A Story of Two
A Story of Two I am a rather elderly man. Of the two I guess I was the most reasonable, this was obvious since the day we were born. Physically we were identical. Even our parents couldn't tell us apart, only when I opened my mouth it wasn't difficult to distinguish the two of us. He would always be quiet and thoughtful, never showing any kind of real emotion. I on the other hand always got what I wanted, with everything. He had his own ideas about how the world should work. Always helping people, and standing up for the weaker ones in society. We really did differ in everything we ever did or wanted in our lives. This maybe was the thing that, in the end, really did it. I had my own future pointed out ever since I learned how to walk and talk; I would be the next president of the United States of America. What started out as a goal in life became an obsession. It began innocently enough; class president, president of the debate team and captain of the football team, but when this last title was taken away from me, I knew it wasn't just for fun anymore. I was power-hungry. Nothing in my whole life, which is quite a long time, infuriated me more than when Eric Mackenzie (I believe that was his name) took my place as captain of the football team. This was in the time I studied law at Yale. I have always been a very athletic guy, and I was ALWAYS the captain of the football
Assess the reasons why American military intervention in Vietnam increased from 1954
Assess the reasons why American military intervention in Vietnam increased from 1954. Following the withdrawal of France from Indochina in 1954, the United States took on the mantle of preserving defending Western interests in Vietnam against the encroachment of communism. Successive American Presidents took escalating steps towards a military solution to Vietnam's problems, by the time of Lyndon Johnson the US had a significant military presence in the air and on the ground but still failed to resolve the challenge from North Korea and the Vietcong. After the French, who were supported with US funds, had been defeated at Dien Bien Phu in 1954 by the forces of the Vietminh, the Geneva Agreements led to the withdrawal of France and the division of Indochina into Laos, Cambodia and a North and South Vietnam divided by the 17 Parallel. It was assumed that elections would be held after two years leading to the reunification of Vietnam, Ho Chi Minh, the communist leader of North Vietnam was confident that he could take all of Vietnam. The United States were not present at Geneva and did not accept the terms presented, though there was little they could do except give support to the South and ignore the issue of the forthcoming elections. The USA were aware that Bao Dai, the Vietnamese Emperor ruling the South, would be incapable of presenting a valid alternative to Ho and
American Involvement in Vietnam.
American Involvement in Vietnam Ian Soon Introduction The country of Vietnam is located on the South Eastern border of China. Vietnamese means non-Chinese people of the south. Vietnam became a part of the Chinese Empire and after many years gained independence from China in 938 AD. The Vietnamese shared a lot in common with the Chinese with language religion and most aspects of life shared with her larger neighbour. Vietnam was under the control of French without any disturbances until a rebellion in 1930. The Vietnamese people where stopped immediately by the French. But during this time many people began hating the French rule; one of those people was Ho Chi Minh. When France lost the war against the Germans and the Japanese decided to take over Vietnam. Minh saw this as a perfect opportunity to attack the country which he had been exiled from. After Ho Chi Minh received some backing from the newly formed communist China in 1949 the world started to become worried. Minh was previously was seen as a man fighting for the freedom of his country away from the French but now he was seen as siding the "evil" communists. During 1946-54 a bitter war took place with thousands of civilian and military deaths, finally in 1954 a resolution was made. In the Geneva conference the major powers at that time agreed on a resolution in which Vietnam would be split into two parts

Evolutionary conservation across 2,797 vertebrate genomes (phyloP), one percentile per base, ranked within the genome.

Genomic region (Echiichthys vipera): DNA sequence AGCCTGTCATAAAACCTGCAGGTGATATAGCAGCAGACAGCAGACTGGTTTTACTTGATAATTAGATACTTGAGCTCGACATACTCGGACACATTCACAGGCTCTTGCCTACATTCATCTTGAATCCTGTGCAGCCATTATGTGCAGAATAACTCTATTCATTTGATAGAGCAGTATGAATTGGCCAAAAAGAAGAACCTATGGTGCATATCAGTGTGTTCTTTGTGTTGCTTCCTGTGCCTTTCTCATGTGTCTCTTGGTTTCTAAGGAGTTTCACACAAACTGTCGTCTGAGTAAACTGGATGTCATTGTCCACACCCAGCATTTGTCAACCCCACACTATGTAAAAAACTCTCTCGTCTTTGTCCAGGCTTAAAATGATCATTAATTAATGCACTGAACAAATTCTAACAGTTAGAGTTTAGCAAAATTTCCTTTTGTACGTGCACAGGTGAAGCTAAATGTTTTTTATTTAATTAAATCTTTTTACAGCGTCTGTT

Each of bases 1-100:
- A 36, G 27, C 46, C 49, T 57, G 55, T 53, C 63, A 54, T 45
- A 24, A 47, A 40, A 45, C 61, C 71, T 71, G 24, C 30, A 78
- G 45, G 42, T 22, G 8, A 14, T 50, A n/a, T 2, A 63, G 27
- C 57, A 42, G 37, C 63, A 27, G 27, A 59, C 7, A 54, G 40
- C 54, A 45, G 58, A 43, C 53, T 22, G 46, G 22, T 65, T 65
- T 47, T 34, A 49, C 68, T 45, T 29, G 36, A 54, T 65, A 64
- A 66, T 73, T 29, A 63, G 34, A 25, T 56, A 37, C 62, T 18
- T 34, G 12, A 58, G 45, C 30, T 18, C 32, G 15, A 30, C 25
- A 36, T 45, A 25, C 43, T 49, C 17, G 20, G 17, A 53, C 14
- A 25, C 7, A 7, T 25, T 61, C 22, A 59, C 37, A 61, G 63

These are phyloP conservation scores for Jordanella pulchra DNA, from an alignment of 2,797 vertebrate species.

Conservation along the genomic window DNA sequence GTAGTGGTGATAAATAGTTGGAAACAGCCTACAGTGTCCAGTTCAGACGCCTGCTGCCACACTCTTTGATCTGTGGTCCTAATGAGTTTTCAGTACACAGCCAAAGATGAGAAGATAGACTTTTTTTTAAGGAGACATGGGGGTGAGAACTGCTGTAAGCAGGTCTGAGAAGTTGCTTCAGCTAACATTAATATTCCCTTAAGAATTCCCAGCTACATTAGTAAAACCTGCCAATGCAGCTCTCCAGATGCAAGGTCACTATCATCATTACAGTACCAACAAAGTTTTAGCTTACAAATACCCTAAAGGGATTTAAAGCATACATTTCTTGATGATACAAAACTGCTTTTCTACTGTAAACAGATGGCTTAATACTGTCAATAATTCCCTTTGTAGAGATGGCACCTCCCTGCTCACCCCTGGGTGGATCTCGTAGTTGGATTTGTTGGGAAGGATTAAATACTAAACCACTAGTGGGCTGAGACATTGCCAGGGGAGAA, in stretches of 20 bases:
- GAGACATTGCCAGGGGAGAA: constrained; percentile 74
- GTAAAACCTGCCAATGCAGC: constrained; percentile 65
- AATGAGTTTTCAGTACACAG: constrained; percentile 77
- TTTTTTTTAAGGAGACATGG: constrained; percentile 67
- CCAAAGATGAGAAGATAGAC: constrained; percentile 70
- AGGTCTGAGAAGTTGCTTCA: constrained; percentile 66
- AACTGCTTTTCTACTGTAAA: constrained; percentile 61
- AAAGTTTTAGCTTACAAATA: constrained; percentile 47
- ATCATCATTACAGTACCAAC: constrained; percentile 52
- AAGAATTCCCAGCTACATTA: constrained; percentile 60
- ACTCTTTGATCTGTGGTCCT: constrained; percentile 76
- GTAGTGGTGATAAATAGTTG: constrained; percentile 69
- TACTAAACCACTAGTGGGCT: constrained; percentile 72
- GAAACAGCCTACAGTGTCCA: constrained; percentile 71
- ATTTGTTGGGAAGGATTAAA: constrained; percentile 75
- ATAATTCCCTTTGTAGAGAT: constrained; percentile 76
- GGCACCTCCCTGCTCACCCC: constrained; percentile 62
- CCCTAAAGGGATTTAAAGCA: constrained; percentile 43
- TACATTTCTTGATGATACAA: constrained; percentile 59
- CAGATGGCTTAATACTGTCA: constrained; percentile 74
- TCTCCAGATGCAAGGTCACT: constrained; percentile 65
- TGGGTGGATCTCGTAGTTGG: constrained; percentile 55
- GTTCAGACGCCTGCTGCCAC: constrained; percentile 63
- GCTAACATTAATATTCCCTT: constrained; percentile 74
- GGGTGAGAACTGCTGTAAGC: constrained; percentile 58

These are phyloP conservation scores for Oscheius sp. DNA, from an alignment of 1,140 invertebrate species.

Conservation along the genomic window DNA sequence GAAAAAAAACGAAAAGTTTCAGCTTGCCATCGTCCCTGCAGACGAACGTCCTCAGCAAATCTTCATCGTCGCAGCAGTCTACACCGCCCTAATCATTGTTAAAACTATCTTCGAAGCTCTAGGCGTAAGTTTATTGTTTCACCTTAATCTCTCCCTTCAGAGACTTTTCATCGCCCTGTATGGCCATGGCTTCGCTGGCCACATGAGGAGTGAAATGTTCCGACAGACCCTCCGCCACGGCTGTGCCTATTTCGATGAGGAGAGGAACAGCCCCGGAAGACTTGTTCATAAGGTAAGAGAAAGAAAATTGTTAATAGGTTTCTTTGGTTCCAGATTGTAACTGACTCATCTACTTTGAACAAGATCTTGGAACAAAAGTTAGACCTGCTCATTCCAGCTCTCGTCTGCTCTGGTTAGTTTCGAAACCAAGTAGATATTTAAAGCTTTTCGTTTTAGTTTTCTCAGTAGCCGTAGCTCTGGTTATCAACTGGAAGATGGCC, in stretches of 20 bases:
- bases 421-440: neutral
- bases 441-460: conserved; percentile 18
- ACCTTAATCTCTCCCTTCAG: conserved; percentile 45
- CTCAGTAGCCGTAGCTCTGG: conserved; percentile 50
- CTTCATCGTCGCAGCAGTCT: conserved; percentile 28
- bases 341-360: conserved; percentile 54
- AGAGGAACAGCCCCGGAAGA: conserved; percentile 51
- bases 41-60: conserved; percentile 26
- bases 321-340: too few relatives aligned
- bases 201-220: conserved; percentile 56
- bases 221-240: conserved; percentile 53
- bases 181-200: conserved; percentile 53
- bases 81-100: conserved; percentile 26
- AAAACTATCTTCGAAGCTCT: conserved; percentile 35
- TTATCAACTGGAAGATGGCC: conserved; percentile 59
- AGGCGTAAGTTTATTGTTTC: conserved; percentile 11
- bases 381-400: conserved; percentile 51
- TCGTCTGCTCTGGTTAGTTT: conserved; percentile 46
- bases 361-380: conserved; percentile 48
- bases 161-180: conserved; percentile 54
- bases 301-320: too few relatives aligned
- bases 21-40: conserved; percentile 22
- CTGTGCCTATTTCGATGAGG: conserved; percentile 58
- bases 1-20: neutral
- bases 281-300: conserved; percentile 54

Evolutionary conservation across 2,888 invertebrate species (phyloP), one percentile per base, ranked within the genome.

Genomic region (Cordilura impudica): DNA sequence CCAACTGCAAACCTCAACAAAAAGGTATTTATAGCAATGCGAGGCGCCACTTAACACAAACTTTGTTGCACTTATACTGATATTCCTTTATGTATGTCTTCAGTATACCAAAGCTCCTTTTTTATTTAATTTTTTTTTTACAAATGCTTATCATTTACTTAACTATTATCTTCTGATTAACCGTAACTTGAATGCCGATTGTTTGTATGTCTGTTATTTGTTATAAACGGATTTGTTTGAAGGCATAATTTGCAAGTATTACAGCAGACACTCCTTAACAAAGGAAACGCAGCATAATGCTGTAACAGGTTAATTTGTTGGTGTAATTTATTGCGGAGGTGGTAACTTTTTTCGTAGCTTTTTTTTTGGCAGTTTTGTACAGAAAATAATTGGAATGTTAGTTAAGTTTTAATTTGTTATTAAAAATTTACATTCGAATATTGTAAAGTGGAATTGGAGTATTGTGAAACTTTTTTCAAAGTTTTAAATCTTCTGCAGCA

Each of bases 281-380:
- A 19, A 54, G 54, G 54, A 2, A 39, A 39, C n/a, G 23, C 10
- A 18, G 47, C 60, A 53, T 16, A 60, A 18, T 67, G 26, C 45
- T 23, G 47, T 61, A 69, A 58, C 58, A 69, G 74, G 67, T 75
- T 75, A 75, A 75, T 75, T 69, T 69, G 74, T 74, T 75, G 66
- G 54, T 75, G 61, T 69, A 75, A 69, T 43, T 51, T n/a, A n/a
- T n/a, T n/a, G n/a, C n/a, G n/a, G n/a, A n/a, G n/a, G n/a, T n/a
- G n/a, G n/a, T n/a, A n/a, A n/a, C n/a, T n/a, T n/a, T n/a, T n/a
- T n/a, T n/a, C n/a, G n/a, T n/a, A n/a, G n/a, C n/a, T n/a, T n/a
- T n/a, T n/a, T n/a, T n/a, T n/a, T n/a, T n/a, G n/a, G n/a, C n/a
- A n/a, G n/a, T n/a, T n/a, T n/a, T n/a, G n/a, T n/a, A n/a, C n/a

America in the 1920's.
History Project : America Isolationism: The USA is large country with a complex governmental structure. After President Woodrow WIlson returned to the USA after is efforts at Versailles (post World War I), he found that most Americans no longer wanted anything to do with the rest of the world. Since gaining independance from Britain in 1783, the American people had tried to avoid foreign entanglements and concentrated on building up the strength of their nation. There were two main reasons for this :- * Over one hundred thousand American had been killed during the war. This left many families without a "bread-winner" and consequently without money. * The war itself had badly disrupted trade with other countries. In 1920, half the people in America had been born outside the USA. They were mostly Eurpoean settlers who had left their homes and come to America to start a new life. For many, Europe was associated with poverty and harsh governments. Also, since the communist uprising in Russia had just been completed and communist ideals were beginning to infiltrate into Western Europe, they wanted to avoid any contact with Europe as many Americans deeply opposed comunism. Woodrow Wilson had hoped that the USA would play a big part in world affairs and created a "League of Nations" plan that would involve many countries. In spite of its obvious bonuses,
Describe the organisation and work of the people at Bletchley Park.
History Coursework ) Describe the organisation and work of the people at Bletchley Park The organisation and work of the people at Bletchley Park was very important this was because in the First World War code-breaking had become more important for the first time because messaging had gone more technical and opposite armies were able to get their hand on messages from the enemy quicker and easier. The British Government wanted to be able to decode all enemy communications so they decided to build a base that would house all of Britain's secret weapons. Bletchley Park was bought by the Government and they decided to use it as an evacuation base for the MI6 and the Government Code and Cypher School (GCCS). In 1939 Bletchley was given new roads, telephone lines, living quarters, water mains and everything that a self-contained community would need. People started arriving at Bletchley in August and at first there were less than a hundred people working there, but by 1944 the number rose to more than 7,000. The codename for the new centre was station X. At the start of the war the people that were sent to work there did not really know what they should be doing as no one explained it to them. The people that arrived at Bletchley fell into two categories. On one hand were the code breakers from the GCCS, they were mostly middle-aged academics from Oxford and Cambridge
How was opposition to the Vietnam War portrayed in Contemporary Literature, Film and popular Song?